Police training: Eighty-eight percent of officers selected for this activity attended the training. When 50 percent of staff within a given station were trained, victim satisfaction in the police increased by 20 percent, with this impact staying level or slightly decreasing as more staff were trained. This represents more than a twofold increase in victim satisfaction (compared to a baseline average of under 30 percent). However, when only 25 percent of the staff were trained, there was no noticeable change in victim satisfaction. As training had little impact on other police activities—such as registering cases, asking for bribes, or making arrests—this suggests that the training more likely improved police behavior, rather than their investigative skills.

Decoy crime victims: Decoy visits had a strong impact on case registration and police behavior in treated stations. Each decoy visit increased the likelihood of case registration during the next visit by a sizeable amount of 22 percentage points (or a 46 percent increase, over an average of 48 percent). Decoy visits also improved citizens’ perceptions of police officers’ politeness toward the “victim” by 7.9 to 11.5 percentage points (or a 35 to 55 percent increase, over an average of 20 percent of citizens finding the police to be polite). As decoys were dressed normally and instructed to act as local citizens, researchers do not believe that these effects came from any special treatment toward the decoy visitor.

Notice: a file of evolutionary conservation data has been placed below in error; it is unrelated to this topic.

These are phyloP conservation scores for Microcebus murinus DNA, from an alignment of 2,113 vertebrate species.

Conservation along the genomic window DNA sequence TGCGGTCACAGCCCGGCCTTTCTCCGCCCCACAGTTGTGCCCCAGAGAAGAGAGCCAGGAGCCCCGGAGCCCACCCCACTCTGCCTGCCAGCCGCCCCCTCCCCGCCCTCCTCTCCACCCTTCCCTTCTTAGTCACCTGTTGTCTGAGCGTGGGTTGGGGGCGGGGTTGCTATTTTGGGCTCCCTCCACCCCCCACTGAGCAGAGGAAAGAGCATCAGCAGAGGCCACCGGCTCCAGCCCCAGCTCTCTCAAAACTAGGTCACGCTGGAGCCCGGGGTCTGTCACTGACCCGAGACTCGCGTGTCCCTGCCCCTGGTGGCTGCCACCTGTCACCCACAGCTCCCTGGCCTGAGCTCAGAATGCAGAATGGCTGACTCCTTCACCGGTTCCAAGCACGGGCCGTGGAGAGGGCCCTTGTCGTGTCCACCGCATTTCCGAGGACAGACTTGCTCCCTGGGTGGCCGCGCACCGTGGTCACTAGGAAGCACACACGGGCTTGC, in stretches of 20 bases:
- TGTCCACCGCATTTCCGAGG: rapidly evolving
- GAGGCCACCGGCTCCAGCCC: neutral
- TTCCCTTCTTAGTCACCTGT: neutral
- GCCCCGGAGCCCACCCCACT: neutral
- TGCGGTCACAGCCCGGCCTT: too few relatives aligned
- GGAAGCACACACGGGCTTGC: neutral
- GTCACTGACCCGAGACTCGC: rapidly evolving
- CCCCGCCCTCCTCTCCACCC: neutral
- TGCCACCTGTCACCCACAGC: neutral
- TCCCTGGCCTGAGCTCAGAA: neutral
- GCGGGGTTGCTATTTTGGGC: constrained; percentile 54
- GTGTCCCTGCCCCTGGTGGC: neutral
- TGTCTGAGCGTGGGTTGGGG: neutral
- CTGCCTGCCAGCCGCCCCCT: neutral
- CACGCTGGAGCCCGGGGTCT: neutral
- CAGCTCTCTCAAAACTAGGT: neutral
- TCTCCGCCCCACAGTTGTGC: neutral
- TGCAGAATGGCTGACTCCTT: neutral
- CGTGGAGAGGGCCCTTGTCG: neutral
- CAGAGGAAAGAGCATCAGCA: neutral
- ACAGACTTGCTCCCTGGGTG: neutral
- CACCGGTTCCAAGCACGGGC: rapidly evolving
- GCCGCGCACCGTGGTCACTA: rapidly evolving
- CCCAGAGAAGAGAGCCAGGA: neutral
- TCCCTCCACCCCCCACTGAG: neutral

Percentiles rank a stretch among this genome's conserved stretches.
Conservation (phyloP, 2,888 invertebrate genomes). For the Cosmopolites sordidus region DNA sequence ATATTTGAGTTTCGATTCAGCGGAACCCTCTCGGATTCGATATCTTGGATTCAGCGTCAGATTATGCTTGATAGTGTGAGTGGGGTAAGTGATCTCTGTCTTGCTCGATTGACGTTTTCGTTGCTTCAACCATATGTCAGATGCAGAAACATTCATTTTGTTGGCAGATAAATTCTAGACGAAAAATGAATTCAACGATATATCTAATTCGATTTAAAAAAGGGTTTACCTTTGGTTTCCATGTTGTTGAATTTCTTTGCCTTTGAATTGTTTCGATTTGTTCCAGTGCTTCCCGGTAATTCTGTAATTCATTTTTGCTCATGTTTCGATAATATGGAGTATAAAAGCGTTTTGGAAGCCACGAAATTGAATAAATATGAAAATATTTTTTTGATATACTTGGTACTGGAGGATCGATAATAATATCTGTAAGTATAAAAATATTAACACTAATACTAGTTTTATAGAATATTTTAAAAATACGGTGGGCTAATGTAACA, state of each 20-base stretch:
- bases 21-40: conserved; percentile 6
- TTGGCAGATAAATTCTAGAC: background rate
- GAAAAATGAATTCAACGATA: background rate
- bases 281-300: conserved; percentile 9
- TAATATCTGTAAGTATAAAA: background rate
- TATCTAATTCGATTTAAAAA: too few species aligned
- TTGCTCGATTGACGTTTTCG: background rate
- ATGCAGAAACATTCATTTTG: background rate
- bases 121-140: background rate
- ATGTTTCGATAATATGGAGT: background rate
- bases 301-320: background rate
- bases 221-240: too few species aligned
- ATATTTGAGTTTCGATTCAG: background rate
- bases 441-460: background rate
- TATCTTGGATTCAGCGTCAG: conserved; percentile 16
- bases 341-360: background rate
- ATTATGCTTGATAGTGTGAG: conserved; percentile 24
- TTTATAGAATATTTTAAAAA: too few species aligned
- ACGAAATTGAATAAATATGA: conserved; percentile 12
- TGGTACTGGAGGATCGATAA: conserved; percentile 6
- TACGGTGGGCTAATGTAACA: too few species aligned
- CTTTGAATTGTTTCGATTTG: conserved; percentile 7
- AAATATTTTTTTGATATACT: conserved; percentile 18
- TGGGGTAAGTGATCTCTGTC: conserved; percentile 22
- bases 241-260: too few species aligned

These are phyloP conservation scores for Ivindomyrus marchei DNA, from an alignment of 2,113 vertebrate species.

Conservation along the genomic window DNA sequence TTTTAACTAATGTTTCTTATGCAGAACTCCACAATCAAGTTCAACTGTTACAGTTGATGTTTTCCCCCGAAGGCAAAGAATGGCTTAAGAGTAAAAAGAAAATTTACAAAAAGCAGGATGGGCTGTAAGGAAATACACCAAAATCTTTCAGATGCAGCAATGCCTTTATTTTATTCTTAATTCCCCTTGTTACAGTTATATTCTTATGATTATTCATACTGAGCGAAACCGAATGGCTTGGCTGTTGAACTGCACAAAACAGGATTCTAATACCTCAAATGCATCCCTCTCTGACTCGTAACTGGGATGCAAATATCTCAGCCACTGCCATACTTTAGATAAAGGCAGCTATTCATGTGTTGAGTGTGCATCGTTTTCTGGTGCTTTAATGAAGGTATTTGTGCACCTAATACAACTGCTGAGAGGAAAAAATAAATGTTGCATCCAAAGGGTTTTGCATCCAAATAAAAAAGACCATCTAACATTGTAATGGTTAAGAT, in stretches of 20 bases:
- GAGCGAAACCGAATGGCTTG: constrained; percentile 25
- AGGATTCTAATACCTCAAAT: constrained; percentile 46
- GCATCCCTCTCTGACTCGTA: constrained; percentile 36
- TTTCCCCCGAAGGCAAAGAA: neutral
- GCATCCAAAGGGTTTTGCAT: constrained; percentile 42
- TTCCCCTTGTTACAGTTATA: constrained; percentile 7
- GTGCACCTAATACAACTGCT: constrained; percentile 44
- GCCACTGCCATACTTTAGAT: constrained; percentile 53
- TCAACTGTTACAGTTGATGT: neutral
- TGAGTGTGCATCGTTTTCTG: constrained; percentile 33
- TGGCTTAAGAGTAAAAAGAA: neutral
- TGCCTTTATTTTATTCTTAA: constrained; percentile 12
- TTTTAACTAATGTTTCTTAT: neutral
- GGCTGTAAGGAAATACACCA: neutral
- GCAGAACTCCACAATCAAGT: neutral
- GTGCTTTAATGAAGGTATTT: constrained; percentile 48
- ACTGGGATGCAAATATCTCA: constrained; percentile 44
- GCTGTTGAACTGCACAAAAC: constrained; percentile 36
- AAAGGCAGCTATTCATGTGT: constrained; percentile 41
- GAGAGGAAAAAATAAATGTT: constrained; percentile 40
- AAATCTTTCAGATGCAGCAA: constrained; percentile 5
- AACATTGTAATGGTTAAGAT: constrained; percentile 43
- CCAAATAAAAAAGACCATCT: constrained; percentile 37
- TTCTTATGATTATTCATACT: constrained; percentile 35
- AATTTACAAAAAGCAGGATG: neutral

Freezing transfers: Despite the intention to freeze all transfers, 21 percent of police officers across all ranks were still transferred during project period. However, there was still a 60 percent reduction in transfers for some ranks, which represents a substantial decrease in transfers. Results show that a small reduction in transfers reduced citizens’ fear of the police by 13 to 24 percentage points. Researchers suggest that the ban on transfers may have reduced citizens’ fear and increased their trust in the police, by allowing citizens to become more familiar with the officers working in their neighborhoods.